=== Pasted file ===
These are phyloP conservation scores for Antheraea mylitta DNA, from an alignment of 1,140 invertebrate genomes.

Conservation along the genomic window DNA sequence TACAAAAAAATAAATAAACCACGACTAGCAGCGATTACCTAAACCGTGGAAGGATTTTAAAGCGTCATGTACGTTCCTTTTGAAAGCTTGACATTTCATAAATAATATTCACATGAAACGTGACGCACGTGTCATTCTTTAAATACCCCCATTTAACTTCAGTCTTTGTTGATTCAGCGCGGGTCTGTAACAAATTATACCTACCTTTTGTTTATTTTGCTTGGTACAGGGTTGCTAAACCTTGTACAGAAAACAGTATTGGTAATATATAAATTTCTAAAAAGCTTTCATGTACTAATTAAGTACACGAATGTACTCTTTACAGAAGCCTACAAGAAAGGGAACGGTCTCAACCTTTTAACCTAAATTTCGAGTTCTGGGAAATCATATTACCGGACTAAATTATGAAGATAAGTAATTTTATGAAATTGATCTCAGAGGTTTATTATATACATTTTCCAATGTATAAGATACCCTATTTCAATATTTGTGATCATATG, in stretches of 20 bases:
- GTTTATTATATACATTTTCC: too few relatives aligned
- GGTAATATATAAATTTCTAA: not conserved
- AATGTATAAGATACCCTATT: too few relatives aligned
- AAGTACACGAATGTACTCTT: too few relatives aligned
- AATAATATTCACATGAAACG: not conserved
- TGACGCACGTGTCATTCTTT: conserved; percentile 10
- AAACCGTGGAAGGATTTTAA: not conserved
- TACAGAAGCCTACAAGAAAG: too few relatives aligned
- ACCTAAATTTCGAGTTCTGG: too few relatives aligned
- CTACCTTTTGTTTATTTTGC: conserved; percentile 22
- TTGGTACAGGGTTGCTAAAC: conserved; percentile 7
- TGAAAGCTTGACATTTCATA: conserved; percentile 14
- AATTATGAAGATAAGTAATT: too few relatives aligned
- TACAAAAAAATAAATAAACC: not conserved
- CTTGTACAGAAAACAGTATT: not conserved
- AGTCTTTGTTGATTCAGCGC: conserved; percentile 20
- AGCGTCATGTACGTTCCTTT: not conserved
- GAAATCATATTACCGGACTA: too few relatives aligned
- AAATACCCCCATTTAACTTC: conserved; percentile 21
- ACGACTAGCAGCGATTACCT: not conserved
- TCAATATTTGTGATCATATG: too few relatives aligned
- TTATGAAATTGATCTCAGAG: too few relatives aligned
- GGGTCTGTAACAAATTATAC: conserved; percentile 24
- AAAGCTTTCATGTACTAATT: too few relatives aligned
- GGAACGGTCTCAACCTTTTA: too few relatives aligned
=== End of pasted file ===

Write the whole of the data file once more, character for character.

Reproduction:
These are phyloP conservation scores for Antheraea mylitta DNA, from an alignment of 1,140 invertebrate genomes.

Conservation along the genomic window DNA sequence TACAAAAAAATAAATAAACCACGACTAGCAGCGATTACCTAAACCGTGGAAGGATTTTAAAGCGTCATGTACGTTCCTTTTGAAAGCTTGACATTTCATAAATAATATTCACATGAAACGTGACGCACGTGTCATTCTTTAAATACCCCCATTTAACTTCAGTCTTTGTTGATTCAGCGCGGGTCTGTAACAAATTATACCTACCTTTTGTTTATTTTGCTTGGTACAGGGTTGCTAAACCTTGTACAGAAAACAGTATTGGTAATATATAAATTTCTAAAAAGCTTTCATGTACTAATTAAGTACACGAATGTACTCTTTACAGAAGCCTACAAGAAAGGGAACGGTCTCAACCTTTTAACCTAAATTTCGAGTTCTGGGAAATCATATTACCGGACTAAATTATGAAGATAAGTAATTTTATGAAATTGATCTCAGAGGTTTATTATATACATTTTCCAATGTATAAGATACCCTATTTCAATATTTGTGATCATATG, in stretches of 20 bases:
- GTTTATTATATACATTTTCC: too few relatives aligned
- GGTAATATATAAATTTCTAA: not conserved
- AATGTATAAGATACCCTATT: too few relatives aligned
- AAGTACACGAATGTACTCTT: too few relatives aligned
- AATAATATTCACATGAAACG: not conserved
- TGACGCACGTGTCATTCTTT: conserved; percentile 10
- AAACCGTGGAAGGATTTTAA: not conserved
- TACAGAAGCCTACAAGAAAG: too few relatives aligned
- ACCTAAATTTCGAGTTCTGG: too few relatives aligned
- CTACCTTTTGTTTATTTTGC: conserved; percentile 22
- TTGGTACAGGGTTGCTAAAC: conserved; percentile 7
- TGAAAGCTTGACATTTCATA: conserved; percentile 14
- AATTATGAAGATAAGTAATT: too few relatives aligned
- TACAAAAAAATAAATAAACC: not conserved
- CTTGTACAGAAAACAGTATT: not conserved
- AGTCTTTGTTGATTCAGCGC: conserved; percentile 20
- AGCGTCATGTACGTTCCTTT: not conserved
- GAAATCATATTACCGGACTA: too few relatives aligned
- AAATACCCCCATTTAACTTC: conserved; percentile 21
- ACGACTAGCAGCGATTACCT: not conserved
- TCAATATTTGTGATCATATG: too few relatives aligned
- TTATGAAATTGATCTCAGAG: too few relatives aligned
- GGGTCTGTAACAAATTATAC: conserved; percentile 24
- AAAGCTTTCATGTACTAATT: too few relatives aligned
- GGAACGGTCTCAACCTTTTA: too few relatives aligned